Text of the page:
Organ motionClinical use of a novel in vivo 4D monitoring system for simultaneous patient motion and dose measurements
Review articleOpen access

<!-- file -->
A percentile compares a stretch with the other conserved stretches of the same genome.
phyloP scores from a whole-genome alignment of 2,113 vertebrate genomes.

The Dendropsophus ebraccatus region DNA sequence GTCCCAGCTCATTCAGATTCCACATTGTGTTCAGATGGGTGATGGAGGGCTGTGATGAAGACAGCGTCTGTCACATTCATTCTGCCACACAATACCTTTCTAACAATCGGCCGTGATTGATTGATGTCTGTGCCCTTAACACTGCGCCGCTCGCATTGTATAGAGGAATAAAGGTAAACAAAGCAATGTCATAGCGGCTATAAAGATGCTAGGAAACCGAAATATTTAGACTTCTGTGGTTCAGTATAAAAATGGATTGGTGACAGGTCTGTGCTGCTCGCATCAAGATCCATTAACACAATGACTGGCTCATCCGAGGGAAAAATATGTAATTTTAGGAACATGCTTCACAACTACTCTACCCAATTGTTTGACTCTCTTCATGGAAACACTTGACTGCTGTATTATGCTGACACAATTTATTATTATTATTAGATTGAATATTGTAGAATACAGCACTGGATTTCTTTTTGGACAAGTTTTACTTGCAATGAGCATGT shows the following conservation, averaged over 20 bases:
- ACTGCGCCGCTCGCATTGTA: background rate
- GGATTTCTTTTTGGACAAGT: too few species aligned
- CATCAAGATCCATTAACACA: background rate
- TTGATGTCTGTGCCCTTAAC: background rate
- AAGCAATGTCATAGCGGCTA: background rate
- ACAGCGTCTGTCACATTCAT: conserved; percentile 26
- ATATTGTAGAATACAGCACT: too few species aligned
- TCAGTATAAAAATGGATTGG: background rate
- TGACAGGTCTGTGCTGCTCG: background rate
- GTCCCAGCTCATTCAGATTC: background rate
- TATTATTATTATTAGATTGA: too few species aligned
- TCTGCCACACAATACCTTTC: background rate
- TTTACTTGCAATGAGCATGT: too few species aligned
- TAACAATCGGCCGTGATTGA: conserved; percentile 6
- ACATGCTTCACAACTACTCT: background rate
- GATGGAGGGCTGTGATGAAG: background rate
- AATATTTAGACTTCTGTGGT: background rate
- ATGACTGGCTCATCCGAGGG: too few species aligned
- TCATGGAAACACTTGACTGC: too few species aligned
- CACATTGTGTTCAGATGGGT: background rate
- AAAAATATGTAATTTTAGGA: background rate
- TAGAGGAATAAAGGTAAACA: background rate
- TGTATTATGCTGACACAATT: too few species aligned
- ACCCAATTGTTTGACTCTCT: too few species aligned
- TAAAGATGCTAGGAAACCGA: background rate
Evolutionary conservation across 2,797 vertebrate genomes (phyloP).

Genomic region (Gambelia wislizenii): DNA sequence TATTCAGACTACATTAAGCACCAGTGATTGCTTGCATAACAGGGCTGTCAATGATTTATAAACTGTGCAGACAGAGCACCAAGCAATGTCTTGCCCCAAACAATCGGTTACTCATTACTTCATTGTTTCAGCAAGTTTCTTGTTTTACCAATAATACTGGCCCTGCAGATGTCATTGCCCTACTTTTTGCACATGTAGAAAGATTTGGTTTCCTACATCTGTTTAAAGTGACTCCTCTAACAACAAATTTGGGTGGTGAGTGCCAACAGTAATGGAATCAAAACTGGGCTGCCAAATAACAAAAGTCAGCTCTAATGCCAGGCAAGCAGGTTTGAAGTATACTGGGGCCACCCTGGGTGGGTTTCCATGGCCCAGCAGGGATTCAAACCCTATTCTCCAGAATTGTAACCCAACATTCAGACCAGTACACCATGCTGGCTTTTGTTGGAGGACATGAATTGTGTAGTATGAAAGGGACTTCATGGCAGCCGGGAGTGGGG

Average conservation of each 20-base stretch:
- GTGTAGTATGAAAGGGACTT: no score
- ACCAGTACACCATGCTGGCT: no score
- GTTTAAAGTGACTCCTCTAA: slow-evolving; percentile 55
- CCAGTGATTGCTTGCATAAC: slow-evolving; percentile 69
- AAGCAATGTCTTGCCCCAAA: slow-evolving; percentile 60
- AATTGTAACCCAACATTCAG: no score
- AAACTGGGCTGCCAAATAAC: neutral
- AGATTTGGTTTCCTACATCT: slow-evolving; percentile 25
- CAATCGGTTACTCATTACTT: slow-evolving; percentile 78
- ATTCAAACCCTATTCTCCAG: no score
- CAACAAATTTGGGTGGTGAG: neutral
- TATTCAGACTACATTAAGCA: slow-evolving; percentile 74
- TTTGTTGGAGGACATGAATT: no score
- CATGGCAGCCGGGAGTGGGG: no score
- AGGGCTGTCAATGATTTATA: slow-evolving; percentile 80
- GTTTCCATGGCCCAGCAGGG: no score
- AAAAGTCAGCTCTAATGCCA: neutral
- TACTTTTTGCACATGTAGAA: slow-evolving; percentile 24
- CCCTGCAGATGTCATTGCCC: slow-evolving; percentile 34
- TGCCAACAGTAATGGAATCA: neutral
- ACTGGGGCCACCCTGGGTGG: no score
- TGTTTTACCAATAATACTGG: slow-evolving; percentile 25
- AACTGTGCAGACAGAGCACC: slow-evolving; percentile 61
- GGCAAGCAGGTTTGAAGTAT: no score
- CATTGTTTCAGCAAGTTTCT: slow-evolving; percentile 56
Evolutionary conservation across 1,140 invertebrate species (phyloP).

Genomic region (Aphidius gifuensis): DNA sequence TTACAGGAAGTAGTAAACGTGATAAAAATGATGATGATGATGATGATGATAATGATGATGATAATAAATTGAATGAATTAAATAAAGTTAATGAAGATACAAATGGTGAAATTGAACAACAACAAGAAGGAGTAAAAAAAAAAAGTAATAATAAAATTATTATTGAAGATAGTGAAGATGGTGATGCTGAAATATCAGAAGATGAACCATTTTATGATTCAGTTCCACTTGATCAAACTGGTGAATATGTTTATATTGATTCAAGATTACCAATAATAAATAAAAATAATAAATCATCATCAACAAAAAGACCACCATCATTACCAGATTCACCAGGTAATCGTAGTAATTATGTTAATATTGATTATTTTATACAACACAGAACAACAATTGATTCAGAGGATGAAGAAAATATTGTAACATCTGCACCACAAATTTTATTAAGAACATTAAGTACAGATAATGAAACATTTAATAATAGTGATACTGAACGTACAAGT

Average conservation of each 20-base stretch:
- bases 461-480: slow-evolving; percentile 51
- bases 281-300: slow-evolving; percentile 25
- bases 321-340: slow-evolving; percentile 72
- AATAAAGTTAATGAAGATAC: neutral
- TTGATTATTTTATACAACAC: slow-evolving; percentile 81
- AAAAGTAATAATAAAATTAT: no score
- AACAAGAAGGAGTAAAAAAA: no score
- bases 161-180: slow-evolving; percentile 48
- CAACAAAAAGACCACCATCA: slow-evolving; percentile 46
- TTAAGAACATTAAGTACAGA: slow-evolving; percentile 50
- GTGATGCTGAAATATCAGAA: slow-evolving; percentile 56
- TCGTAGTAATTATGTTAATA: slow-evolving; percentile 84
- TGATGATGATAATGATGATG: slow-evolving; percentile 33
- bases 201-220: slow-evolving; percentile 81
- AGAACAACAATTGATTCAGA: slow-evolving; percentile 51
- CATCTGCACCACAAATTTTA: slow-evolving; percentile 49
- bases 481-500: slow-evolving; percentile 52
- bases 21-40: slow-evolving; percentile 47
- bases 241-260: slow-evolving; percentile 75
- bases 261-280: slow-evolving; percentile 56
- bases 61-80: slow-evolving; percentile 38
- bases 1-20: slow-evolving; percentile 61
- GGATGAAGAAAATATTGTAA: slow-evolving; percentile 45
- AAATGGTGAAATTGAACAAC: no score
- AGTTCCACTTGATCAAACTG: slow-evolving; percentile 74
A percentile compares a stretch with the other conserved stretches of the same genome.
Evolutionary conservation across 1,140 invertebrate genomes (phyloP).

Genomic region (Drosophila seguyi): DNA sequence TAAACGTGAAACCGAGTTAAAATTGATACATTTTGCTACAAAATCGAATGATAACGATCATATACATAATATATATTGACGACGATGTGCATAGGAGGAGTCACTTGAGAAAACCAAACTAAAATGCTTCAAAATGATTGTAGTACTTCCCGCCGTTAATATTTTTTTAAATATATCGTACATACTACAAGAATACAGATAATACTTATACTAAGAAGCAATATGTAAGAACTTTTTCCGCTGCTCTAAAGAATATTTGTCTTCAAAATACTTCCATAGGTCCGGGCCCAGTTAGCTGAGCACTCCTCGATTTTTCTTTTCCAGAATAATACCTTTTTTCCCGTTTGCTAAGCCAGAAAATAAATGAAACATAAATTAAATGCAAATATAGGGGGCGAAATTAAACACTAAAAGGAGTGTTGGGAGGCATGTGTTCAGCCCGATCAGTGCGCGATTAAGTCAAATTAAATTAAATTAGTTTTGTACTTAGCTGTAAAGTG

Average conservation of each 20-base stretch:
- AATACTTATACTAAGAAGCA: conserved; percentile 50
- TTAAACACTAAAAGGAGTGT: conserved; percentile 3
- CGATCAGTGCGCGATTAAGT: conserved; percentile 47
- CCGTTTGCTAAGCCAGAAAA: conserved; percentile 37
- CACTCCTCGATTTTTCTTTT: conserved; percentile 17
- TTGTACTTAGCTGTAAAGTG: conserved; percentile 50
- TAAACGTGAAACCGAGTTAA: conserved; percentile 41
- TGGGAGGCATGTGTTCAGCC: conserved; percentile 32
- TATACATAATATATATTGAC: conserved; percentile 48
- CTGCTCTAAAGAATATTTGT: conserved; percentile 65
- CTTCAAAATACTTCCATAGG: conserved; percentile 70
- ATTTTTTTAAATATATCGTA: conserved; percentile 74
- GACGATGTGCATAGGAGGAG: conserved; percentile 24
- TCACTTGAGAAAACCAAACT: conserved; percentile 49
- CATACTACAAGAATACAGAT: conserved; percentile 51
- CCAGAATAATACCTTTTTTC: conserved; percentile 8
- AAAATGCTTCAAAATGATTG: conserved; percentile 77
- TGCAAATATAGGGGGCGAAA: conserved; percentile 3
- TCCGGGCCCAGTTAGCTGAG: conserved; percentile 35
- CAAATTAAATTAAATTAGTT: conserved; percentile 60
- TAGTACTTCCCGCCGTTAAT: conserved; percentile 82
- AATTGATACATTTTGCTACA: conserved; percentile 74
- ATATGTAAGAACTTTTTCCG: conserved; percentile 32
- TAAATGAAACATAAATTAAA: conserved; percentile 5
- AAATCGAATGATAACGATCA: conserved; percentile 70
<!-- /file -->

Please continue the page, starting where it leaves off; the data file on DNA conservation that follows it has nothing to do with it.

AbstractPurposeA new 4D in vivo dosimetry tool, RADPOS, has been used on lung cancer patients to evaluate the feasibility of using the detectors to characterize variations in patient breathing patterns as well as to monitor daily variations in dose.Methods and materialsThe RADPOS system combines a MOSFET dosimeter with an electromagnetic positioning sensor for simultaneous measurement of real-time dose and spatial coordinates. Three RADPOS sensors were placed on patients’ chest and abdomen during a 4DCT and daily treatments. A fourth detector was also placed on the couch as reference. Position data were collected in real-time and total dose was read at the end of each fraction.ResultsSignificant deviations in surface motion have been found between the day of 4DCT and treatment fractions in 9 of 10 patients. Variations in daily dose ranged from 2.5 to 13.7 cGy (2.8–14.0%) and results agreed with treatment plan values for all but three points.ConclusionsChanges in breathing motion have been found that emphasize a need for continued position monitoring. RADPOS measurements can be used to monitor such variations as well as to measure surface dose without any disruption to the treatment schedule or discomfort to patients.

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